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To Cloud Or Not To Cloud?

The cloud has become an increasingly important consideration for any media company looking to launch a video streaming service, be it TV Everywhere or Over The Top. The OPEX model offered by cloud service providers seems to be a no-brainer given the much higher cost associated with a buy or CAPEX model, but when exactly does a cloud solution make sense?

Any decision around migrating to a cloud service should revolve around aligning business goals with potential benefits. The would-be cloud migrant must first assess whether the hosted service, as well as the cloud provider, can truly deliver on the required benefits. Furthermore, businesses need to be comfortable with the rental model as opposed to the buy model.

“If the cloud is a means to an end that is clearly outlined, and is an overall cost-saving opportunity for the business, then moving an IT service to the cloud would be the right fit,” says Tomer Azenkot, General Manager, Asia for cloud video solutions provider Brightcove.

“Some companies are still in the transition from CAPEX to OPEX, and shifting IT functions to the cloud is complex. In terms of financing, the traditional CFO/accountant is required to take a much bigger look at how the company is investing its money because previous investments may not yet be amortized.”

Companies planning to adopt a cloud solution also have to watch out for “hidden costs”, which may include staff capabilities and resistance due to the inability to migrate, integrate and/or manage workloads. “However, if IT resources are constantly in firefight mode and operating under unpredictable outcomes and costs, then partnering with cloud service providers could outweigh the costs of training and/or hiring staff with the necessary skills,” Azenkot adds.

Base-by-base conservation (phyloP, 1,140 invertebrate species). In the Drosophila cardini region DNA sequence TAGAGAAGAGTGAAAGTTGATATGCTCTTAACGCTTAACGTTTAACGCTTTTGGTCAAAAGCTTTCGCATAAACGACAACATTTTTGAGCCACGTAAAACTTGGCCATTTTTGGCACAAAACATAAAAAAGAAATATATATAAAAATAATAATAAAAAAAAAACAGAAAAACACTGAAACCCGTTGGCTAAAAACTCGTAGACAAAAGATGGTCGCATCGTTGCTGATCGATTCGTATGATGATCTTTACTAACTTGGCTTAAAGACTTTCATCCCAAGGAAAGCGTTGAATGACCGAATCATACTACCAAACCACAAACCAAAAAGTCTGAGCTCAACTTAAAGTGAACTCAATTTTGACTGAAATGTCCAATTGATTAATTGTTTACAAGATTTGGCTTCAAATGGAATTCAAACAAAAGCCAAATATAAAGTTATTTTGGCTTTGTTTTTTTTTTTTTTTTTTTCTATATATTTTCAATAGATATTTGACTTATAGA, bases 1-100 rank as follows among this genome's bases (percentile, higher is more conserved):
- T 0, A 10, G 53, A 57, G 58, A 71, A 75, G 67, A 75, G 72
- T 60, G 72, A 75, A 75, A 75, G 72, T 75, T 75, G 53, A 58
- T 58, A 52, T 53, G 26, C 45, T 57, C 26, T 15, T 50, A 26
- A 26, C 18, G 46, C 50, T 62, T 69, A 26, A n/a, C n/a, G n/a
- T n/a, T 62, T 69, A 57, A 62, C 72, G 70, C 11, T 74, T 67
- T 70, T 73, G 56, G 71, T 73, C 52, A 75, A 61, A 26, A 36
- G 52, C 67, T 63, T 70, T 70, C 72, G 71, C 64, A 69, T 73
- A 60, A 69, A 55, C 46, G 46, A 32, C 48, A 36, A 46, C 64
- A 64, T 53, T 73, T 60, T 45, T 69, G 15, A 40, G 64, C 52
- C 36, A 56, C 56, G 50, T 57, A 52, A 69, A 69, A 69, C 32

The complexities of transcoding video for an increasing number of screens and formats provide a strong argument for an OPEX model, however. Outsourcing this to a cloud infrastructure provides instant scale without the need to pay for idle server time. It also enables media companies to maintain a virtual evergreen infrastructure without having to invest in the equipment themselves. Additionally, a utility approach to managing video encoding workflows allows broadcasters and content owners to cost-effectively scale up or down quickly to handle fluctuating workloads.

“This is typical for large media companies or high-volume publishers where processing large video files or large content libraries is a challenge, and cloud-based transcoding solutions have enormous advantages over on-premise transcoding, with better ROI, faster speeds, and massive scalability,” says Brightcove’s Ben Morrell, Senior Technical Consultant for Media.

A boon to live streaming


For instance, in live video streaming, media companies typically invest in expensive transcoding hardware to ensure a high-quality experience across devices. Moreover, uplink bandwidth at the event site can be a bottleneck, limiting the ability to publish adaptive bit rate streams or dramatically increasing the cost of an event to secure outbound bandwidth. The expense and difficulty in scaling and operating these events is also multiplied as the number of streams, formats and events increase.

Encoding in the cloud changes these economies for live video events.

“Essentially, hardware equates with predictable usage and the cloud to scalable usage. If a customer knows exactly how much usage they will have or that they can share capacity with other internal teams, then hardware can be suitable,” explains Morell.

“However, many companies are faced with spikes of usage, so the cloud gives them bursting partial/hybrid usage, or they can also go for 100 percent usage.”